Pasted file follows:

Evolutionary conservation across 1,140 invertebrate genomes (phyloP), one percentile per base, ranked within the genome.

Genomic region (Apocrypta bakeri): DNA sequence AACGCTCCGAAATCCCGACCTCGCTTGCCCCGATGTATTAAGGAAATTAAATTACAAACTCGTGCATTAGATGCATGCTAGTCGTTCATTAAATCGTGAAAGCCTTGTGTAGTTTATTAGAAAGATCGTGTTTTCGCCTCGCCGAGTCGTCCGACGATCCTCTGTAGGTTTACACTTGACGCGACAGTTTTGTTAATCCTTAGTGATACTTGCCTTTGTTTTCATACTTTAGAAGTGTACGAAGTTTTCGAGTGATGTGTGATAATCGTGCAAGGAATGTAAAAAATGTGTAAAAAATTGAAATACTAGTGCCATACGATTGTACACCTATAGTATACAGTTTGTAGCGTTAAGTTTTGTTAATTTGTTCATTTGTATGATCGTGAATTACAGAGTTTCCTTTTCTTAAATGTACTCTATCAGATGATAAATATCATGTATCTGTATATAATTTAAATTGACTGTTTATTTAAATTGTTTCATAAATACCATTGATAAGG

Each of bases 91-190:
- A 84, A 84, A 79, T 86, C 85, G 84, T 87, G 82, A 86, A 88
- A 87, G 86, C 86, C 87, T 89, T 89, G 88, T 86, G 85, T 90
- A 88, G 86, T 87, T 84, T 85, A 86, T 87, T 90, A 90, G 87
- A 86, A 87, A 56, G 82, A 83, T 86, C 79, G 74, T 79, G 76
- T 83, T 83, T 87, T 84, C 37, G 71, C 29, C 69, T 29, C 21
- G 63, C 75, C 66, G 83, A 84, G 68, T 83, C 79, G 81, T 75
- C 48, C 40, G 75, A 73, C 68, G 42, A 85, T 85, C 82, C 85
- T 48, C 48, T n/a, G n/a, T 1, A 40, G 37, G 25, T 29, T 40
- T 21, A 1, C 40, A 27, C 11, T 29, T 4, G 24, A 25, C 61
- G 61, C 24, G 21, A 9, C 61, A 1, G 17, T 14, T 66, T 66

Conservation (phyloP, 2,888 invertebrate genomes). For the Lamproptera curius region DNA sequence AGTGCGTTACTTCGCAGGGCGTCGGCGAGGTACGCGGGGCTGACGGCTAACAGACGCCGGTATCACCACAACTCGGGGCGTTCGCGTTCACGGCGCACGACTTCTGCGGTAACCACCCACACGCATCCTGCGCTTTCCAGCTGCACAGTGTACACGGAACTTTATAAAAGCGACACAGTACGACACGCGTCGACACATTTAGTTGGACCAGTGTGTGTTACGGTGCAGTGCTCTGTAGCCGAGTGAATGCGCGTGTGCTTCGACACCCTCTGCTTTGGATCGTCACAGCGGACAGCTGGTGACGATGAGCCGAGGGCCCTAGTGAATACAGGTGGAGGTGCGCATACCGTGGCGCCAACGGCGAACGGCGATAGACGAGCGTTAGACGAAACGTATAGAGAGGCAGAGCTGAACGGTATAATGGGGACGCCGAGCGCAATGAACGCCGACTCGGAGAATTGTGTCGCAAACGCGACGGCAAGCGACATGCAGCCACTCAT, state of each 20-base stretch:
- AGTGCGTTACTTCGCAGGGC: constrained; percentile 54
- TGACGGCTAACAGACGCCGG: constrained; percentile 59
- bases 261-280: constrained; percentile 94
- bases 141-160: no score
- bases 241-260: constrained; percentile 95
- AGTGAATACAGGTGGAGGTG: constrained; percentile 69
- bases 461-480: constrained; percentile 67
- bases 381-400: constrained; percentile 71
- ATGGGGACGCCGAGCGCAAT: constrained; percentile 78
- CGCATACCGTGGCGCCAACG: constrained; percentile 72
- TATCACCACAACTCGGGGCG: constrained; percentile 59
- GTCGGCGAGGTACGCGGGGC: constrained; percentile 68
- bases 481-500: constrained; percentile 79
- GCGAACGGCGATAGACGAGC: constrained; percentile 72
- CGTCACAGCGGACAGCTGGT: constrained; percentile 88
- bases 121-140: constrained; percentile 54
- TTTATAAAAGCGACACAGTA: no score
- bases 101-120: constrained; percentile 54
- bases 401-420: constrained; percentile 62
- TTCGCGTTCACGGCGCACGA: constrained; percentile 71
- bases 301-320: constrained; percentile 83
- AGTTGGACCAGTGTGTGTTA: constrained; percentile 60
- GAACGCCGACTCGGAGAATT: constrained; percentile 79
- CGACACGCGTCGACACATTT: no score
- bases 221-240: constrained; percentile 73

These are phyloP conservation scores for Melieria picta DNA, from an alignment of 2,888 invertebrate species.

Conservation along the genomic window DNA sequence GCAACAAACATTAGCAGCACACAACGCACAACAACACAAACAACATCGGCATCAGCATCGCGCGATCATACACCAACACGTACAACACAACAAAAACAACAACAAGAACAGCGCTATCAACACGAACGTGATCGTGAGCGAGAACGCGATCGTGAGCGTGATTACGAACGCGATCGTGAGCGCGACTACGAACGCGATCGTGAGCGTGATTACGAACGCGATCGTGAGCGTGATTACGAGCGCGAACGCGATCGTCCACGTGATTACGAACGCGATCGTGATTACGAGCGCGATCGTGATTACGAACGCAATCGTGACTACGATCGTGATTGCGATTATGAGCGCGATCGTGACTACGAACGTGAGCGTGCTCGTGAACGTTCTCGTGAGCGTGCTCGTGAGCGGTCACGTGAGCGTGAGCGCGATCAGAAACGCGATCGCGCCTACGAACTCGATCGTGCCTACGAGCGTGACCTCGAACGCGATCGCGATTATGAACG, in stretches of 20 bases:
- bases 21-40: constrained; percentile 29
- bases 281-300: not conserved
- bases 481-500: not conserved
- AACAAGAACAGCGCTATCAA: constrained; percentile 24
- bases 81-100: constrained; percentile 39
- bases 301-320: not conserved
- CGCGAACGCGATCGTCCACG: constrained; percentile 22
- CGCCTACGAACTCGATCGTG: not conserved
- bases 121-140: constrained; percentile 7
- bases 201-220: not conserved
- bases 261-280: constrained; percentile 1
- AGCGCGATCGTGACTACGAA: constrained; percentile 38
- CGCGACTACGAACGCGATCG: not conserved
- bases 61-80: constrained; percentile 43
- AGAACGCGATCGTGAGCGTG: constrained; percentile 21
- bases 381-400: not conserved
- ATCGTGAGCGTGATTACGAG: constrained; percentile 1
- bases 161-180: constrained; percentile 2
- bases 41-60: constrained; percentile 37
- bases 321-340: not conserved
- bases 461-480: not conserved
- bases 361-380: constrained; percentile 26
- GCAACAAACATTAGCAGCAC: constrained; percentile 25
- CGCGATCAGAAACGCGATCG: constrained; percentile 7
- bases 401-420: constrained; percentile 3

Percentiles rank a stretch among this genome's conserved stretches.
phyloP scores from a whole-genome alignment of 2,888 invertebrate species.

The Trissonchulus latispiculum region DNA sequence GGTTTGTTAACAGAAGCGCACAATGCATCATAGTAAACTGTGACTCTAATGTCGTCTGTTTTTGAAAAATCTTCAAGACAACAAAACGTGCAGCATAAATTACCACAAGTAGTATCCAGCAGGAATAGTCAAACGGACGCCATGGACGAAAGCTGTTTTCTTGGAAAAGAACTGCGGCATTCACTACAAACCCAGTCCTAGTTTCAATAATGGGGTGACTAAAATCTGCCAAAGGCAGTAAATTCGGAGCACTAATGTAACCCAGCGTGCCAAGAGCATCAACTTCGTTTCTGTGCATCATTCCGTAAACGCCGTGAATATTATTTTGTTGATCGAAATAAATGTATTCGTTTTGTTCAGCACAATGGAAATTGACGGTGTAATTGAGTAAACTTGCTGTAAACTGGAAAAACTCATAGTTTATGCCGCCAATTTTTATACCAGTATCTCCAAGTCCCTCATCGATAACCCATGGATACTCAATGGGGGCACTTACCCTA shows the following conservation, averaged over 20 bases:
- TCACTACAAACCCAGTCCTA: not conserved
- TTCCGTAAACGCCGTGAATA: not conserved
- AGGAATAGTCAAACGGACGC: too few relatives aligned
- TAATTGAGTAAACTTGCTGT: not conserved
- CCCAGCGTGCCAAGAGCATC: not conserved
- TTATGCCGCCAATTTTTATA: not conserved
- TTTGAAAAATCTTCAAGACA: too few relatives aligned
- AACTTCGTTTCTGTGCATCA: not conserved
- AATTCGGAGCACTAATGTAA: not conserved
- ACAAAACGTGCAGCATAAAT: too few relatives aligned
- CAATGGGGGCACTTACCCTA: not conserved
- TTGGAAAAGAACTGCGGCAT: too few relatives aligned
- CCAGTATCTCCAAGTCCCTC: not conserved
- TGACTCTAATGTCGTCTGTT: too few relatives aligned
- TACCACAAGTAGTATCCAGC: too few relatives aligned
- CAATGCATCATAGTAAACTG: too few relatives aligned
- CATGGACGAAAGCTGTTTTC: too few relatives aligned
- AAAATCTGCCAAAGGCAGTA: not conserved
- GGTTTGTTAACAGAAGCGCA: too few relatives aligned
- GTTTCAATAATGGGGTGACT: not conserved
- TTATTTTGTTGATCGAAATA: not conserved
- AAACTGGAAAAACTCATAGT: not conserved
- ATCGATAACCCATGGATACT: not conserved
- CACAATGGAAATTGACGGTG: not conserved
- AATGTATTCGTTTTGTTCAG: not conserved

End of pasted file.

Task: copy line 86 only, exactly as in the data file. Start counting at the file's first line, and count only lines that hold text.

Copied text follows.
- CATGGACGAAAGCTGTTTTC: too few relatives aligned